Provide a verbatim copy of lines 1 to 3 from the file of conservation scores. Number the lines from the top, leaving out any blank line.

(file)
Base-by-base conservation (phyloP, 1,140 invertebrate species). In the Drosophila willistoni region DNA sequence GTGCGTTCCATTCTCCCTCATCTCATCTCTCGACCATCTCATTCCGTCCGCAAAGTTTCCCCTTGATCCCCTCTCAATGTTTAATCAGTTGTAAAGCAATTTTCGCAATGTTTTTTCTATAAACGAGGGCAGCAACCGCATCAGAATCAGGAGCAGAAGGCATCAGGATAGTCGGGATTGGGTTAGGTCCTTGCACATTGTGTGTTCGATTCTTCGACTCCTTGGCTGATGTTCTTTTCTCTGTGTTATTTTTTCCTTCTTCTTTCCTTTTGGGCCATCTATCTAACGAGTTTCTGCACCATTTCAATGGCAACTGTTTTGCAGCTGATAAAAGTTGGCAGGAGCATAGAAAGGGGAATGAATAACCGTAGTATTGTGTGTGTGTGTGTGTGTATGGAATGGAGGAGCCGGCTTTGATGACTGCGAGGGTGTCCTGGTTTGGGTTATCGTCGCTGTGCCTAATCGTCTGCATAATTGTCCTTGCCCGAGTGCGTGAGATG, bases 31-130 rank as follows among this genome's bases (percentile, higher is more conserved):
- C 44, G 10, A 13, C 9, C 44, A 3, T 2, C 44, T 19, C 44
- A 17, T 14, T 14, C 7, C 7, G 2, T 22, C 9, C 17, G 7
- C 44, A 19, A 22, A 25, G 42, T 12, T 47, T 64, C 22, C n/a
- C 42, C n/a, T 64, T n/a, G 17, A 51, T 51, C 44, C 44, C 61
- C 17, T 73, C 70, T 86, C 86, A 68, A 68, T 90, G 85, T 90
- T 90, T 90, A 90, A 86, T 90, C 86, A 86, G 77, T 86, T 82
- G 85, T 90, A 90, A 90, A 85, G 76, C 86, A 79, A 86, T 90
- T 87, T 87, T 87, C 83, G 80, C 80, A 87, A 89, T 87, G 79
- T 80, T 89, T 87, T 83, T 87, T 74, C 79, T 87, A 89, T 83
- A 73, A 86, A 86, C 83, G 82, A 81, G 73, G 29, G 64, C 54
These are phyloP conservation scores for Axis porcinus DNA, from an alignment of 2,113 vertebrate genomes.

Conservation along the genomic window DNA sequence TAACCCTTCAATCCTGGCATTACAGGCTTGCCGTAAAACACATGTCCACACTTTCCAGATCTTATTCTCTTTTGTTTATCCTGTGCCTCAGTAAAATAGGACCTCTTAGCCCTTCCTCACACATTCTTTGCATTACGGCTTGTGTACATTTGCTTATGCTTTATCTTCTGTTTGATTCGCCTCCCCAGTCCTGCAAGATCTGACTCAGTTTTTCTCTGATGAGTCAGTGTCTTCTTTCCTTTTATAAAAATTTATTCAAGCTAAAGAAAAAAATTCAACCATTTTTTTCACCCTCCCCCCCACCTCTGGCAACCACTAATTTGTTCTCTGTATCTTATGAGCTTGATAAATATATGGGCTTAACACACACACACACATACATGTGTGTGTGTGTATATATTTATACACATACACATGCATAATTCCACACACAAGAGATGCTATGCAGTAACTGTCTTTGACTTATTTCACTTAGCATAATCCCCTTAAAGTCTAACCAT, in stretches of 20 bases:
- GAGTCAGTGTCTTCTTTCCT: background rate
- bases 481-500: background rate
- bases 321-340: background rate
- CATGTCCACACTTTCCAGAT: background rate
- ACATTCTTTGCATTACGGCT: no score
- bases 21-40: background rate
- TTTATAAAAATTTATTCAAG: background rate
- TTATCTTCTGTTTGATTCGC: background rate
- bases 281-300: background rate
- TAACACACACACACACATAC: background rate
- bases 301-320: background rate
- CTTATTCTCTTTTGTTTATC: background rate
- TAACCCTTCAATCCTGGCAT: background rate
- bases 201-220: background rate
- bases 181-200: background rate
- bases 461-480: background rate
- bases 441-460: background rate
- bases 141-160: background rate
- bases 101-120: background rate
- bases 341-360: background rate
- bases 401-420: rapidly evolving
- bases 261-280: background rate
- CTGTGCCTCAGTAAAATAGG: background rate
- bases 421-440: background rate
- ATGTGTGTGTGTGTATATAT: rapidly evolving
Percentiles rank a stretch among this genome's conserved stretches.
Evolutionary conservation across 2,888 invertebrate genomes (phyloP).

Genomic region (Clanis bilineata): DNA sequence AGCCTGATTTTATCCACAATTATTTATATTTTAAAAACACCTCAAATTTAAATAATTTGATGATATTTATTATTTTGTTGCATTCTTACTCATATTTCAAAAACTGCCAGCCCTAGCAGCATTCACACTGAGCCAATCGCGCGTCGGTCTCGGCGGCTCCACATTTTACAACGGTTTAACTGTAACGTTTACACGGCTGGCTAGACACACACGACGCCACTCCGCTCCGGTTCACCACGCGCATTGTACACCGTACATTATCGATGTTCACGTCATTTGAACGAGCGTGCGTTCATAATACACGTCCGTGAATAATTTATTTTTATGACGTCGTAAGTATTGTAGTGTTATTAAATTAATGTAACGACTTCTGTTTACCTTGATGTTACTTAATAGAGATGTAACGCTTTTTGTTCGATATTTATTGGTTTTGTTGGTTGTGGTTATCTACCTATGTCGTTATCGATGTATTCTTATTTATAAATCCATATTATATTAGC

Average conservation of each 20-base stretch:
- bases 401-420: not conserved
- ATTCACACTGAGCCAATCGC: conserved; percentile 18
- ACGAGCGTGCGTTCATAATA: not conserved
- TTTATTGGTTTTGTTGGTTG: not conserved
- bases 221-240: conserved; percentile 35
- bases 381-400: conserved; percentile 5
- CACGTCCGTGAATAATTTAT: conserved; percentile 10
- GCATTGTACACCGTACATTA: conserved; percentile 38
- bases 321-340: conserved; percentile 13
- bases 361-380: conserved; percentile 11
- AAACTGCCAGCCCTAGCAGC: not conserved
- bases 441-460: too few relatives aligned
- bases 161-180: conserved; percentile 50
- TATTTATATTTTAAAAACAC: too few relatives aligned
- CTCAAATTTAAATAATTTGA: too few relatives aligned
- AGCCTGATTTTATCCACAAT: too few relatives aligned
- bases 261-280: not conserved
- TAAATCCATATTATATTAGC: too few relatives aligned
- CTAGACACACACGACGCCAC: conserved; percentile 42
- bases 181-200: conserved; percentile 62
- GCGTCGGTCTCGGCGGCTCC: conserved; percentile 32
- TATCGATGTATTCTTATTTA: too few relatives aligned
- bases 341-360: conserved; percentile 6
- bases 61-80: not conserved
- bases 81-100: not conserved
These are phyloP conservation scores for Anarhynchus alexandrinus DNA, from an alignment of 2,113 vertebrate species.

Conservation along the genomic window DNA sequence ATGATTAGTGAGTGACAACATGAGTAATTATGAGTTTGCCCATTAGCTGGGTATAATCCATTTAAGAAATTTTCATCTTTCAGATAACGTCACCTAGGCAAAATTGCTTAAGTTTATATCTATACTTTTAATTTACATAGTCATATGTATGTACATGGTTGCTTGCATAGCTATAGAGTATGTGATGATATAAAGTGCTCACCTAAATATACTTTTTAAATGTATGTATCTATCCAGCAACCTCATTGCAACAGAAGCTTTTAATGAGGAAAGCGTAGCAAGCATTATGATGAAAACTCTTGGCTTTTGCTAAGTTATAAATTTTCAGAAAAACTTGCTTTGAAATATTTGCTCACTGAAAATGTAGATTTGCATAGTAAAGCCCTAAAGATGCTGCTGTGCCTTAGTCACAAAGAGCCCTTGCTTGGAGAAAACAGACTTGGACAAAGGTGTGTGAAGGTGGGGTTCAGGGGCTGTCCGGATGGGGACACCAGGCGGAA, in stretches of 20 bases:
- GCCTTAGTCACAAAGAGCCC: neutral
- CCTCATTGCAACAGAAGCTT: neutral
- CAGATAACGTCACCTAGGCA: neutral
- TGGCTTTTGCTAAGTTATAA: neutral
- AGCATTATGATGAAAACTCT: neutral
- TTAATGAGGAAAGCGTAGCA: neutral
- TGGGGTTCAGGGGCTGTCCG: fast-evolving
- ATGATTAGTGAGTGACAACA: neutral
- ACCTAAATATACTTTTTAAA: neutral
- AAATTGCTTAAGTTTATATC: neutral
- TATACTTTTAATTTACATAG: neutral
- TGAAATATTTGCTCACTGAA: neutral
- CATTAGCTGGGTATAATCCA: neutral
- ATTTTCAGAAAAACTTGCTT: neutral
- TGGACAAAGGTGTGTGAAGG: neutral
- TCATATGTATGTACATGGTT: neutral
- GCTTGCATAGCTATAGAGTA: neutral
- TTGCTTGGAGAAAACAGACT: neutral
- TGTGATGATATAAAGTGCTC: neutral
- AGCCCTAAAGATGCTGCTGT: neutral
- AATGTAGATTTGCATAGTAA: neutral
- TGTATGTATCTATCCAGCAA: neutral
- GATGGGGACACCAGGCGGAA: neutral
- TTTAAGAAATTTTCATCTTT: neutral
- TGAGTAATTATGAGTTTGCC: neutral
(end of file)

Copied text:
Base-by-base conservation (phyloP, 1,140 invertebrate species). In the Drosophila willistoni region DNA sequence GTGCGTTCCATTCTCCCTCATCTCATCTCTCGACCATCTCATTCCGTCCGCAAAGTTTCCCCTTGATCCCCTCTCAATGTTTAATCAGTTGTAAAGCAATTTTCGCAATGTTTTTTCTATAAACGAGGGCAGCAACCGCATCAGAATCAGGAGCAGAAGGCATCAGGATAGTCGGGATTGGGTTAGGTCCTTGCACATTGTGTGTTCGATTCTTCGACTCCTTGGCTGATGTTCTTTTCTCTGTGTTATTTTTTCCTTCTTCTTTCCTTTTGGGCCATCTATCTAACGAGTTTCTGCACCATTTCAATGGCAACTGTTTTGCAGCTGATAAAAGTTGGCAGGAGCATAGAAAGGGGAATGAATAACCGTAGTATTGTGTGTGTGTGTGTGTGTATGGAATGGAGGAGCCGGCTTTGATGACTGCGAGGGTGTCCTGGTTTGGGTTATCGTCGCTGTGCCTAATCGTCTGCATAATTGTCCTTGCCCGAGTGCGTGAGATG, bases 31-130 rank as follows among this genome's bases (percentile, higher is more conserved):
- C 44, G 10, A 13, C 9, C 44, A 3, T 2, C 44, T 19, C 44
- A 17, T 14, T 14, C 7, C 7, G 2, T 22, C 9, C 17, G 7